Taito of Brazil

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Taito Do Brasil
IndustryPinball and Arcade videogames
FoundedSão Paulo, Brazil (1968 (1968))
FounderAbraham Kogan
Defunct1985 (1985)

Taito of Brazil (Portuguese: Taito do Brasil) was a pinball and arcade manufacturer located in São Paulo, Brazil. The company originally started out as Clover Electronic Amusement in 1968, then became Taito of Brazil in 1972 by Abraham "Abba" Kogan, the son of the founder of the parent company Taito located in Japan.[1] This subsidiary was originally an importer of existing U.S. and Japanese machine components to be assembled within the country. However, the taxation on imports had been growing steadily, and the government's belief that pinball is a game of chance and considered a gambling machine, led to strict import rules. By 1976, within rules created by the Electronic Processing Activities Coordinating Committee (CAPRE), it became illegal to import pinball machines. This created a problem, since the popularity of arcade games in Brazil had been growing exponentially for many years.[2]

In 1978, with an influx of cash from the parent company, Taito of Brazil was able to build new facilities to accommodate the new standard of electronic solid state games being produced by other manufacturers. Because of the import changes, companies in Brazil needed to become innovative, and began creating imitations, or close representations of already existing products that could no longer be acquired.[2] This included pinball and arcade games. Taito of Brazil began creating games by copying existing designs of successful pinball machines made elsewhere. Where some games were nearly identical in a physical sense, others had greatly altered artwork. In most cases of games created to look like their counterparts made by other manufacturers, the machine name was changed, sound effects altered, and often went through a modification of game rules.[3] Such was the case with a Taito made game called, Oba Oba. The playfield layout was a copy of Bally Playboy but with altered artwork, and now based on a playhouse located in Rio de Janeiro. Where others were much closer to the original games, such as the case with Drakor,[4] which is nearly identical to Gorgar from Williams Electronics.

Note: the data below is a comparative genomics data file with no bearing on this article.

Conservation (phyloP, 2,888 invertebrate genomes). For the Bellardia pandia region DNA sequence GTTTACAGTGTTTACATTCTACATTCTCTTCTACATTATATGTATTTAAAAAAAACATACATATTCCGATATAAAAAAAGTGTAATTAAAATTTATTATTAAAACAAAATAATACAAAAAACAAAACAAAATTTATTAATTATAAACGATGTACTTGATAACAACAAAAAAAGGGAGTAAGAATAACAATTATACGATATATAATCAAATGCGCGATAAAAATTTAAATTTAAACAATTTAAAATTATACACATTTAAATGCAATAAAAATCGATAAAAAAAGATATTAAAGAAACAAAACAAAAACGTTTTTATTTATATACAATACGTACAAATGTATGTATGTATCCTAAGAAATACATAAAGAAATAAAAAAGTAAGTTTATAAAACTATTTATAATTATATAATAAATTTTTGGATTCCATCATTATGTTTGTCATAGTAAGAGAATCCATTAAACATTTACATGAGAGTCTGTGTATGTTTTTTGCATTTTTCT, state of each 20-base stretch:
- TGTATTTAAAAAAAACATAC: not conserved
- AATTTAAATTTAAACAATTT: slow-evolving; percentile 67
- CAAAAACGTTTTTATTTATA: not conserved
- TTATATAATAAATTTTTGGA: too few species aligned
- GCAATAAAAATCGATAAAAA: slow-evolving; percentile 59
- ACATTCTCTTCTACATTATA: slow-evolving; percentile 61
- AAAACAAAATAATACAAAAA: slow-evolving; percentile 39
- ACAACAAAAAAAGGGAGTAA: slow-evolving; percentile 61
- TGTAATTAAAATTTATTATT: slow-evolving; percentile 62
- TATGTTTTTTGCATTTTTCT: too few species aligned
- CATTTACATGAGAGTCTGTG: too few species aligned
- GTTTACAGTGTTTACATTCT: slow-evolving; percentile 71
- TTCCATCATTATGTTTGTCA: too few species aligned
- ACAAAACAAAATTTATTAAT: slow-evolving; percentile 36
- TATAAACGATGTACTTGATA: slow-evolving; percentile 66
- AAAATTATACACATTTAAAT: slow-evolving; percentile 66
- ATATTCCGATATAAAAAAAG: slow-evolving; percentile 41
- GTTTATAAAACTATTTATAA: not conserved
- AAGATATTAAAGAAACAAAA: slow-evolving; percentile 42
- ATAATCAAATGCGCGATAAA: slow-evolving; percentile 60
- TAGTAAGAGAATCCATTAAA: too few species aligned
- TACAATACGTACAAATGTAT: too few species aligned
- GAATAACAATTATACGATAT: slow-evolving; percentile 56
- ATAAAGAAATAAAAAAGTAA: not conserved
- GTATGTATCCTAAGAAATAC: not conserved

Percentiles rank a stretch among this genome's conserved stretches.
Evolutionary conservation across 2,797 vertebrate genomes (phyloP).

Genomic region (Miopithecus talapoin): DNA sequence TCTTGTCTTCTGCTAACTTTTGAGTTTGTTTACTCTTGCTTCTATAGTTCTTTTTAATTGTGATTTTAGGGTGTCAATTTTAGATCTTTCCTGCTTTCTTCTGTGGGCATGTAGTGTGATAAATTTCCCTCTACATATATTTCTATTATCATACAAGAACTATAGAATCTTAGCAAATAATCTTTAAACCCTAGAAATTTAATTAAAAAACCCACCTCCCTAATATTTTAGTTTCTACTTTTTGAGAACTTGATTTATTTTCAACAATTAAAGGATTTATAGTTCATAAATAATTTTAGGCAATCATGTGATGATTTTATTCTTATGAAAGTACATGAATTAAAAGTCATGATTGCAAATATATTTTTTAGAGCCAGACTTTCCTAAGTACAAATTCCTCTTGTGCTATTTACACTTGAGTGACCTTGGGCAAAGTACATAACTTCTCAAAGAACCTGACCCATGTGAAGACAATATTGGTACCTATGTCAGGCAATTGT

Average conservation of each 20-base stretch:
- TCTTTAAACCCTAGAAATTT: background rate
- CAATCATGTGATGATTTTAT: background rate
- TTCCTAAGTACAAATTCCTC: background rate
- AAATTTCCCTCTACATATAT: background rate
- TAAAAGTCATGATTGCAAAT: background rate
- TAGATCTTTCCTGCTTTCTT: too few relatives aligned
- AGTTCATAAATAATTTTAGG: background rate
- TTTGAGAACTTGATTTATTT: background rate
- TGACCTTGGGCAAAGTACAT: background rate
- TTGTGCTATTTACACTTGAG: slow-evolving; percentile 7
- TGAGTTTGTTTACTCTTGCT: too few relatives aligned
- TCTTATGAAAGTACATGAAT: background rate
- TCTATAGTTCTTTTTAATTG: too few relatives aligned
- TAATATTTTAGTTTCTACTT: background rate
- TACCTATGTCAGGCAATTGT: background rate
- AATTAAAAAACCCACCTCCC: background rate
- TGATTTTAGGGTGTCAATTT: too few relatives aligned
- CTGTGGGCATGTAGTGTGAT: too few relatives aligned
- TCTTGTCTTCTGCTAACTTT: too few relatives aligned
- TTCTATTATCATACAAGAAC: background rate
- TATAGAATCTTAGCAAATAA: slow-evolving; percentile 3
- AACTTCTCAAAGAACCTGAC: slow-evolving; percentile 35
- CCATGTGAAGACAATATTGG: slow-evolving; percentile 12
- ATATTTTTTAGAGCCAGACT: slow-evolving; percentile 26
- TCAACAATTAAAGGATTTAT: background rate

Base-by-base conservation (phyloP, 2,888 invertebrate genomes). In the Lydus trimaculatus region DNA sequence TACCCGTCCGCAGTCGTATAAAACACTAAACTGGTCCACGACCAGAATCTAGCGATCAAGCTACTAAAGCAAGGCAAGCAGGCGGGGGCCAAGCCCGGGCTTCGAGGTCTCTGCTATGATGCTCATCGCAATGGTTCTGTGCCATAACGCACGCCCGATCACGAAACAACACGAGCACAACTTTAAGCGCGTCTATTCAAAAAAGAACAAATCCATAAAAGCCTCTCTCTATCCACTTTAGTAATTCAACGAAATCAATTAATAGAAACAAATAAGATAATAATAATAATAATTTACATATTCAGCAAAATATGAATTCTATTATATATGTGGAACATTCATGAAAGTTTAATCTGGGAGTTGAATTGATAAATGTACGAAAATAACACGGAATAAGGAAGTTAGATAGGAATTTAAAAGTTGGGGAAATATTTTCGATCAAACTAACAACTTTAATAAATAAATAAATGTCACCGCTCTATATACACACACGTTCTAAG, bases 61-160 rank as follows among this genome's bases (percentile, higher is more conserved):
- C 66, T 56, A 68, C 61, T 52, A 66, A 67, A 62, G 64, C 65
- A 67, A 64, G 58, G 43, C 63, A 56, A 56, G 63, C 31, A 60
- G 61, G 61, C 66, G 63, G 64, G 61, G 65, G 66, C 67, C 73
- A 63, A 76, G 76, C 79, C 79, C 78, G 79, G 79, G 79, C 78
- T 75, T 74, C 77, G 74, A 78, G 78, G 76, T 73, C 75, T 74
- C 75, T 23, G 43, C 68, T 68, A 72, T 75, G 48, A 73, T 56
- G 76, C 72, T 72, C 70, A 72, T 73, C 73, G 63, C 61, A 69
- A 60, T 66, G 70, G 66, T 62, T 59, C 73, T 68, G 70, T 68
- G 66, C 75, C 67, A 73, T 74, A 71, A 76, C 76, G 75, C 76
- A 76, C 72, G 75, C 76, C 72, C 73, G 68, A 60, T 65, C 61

Taito of Brazil's most commercially successful pinball machine was Cosmic, a clone of Stern Electronics Galaxy.[2]

Additionally, starting in the late 1970s, Taito of Brazil began creating arcade game clones known as bootlegs as well. The only hardware available to them was an arcade board originally created by Japanese company, Nichibutsu for a game called, Moon Cresta (1980).[2] Bootleg versions of existing games were altered to run on this hardware. Other minor changes were implemented to the software code including text, and sound effects. In total, 21 different adaptations had been produced, including popular games such as, Zig Zag, a redeployment of Dig Dug from Namco, and Missile X, a clone of Missile Command from Atari.

Taito of Brazil closed its doors in 1985 after a series of unfortunate events. Michael Kogan, the founder of the parent company, Taito Corporation had died on a business trip to the U.S. in early 1984. This left much of the control of the Japanese Taito Corporation to the company employees, who were less enthusiastic about its subsidiaries. This added to a sharp decrease in the popularity of pinball worldwide as the result of the popularity of arcade video games prompted the decision to close down Taito of Brazil in 1985. The company was liquidated and all its debts honored without the need for bankruptcy. Kyocera of Japan purchased what remained of the Taito Corporation in 1986.